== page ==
The Ninth Circuit has jurisdiction over Montana, as well as Washington, Oregon, California, Nevada, New Mexico, Alaska, and Hawaii (see map below).
But don’t worry. The Ninth Circuit says the government has the responsibility – not individuals – to protect people in public spaces.
Bybee wrote, “The Second Amendment did not contradict the fundamental principle that the government assumes primary responsibility for defending persons who enter our public spaces.” They seem to be doing a fine job of it, with a total absence of mass shootings, muggings, kidnapping, and rape occuring in American streets (sarcasm is implied here).
The judge went on, “The states do not violate the Second Amendment by asserting their longstanding English and American rights to prohibit certain weapons from entering those public spaces as means of providing ‘domestic tranquility’ and forestalling ‘domestic violence.’”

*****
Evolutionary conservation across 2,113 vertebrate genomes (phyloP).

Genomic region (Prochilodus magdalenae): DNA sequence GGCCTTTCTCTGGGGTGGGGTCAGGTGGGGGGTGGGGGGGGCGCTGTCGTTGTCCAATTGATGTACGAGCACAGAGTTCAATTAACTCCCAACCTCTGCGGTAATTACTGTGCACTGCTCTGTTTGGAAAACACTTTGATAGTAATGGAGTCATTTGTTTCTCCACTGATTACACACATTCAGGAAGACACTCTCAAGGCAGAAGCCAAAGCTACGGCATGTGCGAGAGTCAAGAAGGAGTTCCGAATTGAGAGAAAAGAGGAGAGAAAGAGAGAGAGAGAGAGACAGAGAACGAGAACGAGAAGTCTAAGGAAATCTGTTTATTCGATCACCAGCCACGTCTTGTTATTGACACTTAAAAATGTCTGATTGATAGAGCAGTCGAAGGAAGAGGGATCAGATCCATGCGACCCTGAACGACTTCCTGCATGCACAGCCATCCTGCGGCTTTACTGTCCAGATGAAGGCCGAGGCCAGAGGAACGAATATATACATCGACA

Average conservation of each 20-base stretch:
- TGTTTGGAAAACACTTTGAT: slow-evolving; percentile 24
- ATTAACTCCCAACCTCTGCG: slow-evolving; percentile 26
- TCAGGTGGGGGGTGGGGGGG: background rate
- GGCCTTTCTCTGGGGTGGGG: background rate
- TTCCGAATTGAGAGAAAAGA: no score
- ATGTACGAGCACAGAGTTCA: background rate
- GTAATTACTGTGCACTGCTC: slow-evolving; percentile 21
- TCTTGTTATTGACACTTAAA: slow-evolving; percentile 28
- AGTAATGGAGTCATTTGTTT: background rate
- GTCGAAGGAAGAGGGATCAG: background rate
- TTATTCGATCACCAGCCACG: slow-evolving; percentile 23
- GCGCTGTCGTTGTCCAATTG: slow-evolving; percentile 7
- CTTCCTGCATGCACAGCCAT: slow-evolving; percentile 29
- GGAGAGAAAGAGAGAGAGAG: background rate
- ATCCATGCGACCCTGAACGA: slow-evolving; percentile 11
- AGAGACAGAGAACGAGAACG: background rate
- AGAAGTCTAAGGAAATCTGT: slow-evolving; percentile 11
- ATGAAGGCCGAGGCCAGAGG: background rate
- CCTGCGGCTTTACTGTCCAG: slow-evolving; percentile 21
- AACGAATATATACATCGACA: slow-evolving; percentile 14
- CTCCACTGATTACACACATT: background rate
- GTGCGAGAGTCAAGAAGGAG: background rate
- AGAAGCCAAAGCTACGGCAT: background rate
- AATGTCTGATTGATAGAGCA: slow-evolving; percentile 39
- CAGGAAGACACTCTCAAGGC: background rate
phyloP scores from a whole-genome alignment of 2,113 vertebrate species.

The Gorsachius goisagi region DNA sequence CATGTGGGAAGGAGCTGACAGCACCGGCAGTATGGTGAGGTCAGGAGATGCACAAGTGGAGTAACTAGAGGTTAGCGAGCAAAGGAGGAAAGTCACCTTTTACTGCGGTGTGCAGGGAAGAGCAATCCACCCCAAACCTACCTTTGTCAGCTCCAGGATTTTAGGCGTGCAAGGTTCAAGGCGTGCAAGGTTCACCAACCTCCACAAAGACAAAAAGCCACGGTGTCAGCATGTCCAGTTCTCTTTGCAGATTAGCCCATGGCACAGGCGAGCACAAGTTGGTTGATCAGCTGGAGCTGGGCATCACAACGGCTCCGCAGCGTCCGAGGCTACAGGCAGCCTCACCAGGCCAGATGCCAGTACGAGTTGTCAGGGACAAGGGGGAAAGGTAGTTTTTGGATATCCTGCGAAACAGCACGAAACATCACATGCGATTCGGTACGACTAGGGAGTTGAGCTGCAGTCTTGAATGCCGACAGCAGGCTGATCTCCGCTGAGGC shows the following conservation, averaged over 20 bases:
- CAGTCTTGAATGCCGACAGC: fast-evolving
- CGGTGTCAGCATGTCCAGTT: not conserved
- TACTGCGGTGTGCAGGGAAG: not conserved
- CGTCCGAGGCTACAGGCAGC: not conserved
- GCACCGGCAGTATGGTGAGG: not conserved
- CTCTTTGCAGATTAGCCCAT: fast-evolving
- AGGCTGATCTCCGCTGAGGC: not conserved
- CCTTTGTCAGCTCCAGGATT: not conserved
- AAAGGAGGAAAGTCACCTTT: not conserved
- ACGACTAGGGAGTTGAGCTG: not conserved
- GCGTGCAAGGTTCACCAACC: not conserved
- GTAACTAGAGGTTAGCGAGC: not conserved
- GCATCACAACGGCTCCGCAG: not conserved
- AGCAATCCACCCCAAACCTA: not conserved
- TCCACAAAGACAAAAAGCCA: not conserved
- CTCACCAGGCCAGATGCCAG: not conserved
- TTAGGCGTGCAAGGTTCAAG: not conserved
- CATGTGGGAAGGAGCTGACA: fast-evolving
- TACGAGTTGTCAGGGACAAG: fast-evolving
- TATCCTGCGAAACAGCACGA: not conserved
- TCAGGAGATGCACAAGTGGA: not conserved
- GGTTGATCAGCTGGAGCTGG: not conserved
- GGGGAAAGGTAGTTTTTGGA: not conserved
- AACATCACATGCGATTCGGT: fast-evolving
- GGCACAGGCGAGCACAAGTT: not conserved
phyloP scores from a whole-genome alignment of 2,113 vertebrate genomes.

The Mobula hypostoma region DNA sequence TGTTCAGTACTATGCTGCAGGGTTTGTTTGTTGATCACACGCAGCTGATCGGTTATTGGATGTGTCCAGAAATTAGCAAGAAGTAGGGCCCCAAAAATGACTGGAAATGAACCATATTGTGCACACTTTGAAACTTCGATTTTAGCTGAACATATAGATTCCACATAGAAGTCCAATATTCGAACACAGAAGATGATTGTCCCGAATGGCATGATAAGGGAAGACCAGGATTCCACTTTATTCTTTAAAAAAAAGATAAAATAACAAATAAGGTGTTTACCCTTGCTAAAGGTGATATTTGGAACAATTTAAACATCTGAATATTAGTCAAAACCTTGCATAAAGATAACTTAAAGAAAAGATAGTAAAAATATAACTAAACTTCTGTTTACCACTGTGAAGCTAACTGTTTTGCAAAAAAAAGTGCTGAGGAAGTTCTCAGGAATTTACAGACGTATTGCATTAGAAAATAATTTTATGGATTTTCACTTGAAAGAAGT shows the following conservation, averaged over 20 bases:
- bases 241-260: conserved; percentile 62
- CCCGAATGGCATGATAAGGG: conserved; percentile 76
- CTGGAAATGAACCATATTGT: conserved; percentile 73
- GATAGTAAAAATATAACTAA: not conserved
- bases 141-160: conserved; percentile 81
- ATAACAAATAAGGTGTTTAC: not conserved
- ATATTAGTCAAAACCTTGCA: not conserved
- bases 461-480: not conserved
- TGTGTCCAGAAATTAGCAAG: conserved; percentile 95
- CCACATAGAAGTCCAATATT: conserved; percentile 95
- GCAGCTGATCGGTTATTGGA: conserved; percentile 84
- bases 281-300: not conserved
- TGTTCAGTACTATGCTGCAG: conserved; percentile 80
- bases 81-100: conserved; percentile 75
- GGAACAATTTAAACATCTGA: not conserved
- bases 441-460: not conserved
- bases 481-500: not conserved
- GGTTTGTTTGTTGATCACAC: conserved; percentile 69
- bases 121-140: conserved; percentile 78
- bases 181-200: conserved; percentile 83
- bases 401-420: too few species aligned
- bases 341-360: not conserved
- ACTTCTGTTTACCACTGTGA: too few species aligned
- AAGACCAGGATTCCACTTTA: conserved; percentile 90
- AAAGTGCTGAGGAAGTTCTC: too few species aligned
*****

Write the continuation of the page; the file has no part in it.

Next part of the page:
The judges did not say, neither did they provide evidence to assert, that prohibiting “certain weapons” somehow forestalls domestic violence or how “domestic tranquility” is obtained by limiting personal liberties. One would surmise, if states begin to make laws in tandem with the court’s ruling, that our domestic life in America will be substantially less tranquil.
The U.S. Constitution states…
“A well regulated Militia, being necessary to the security of a free State, the right of the people to keep and bear Arms, shall not be infringed.”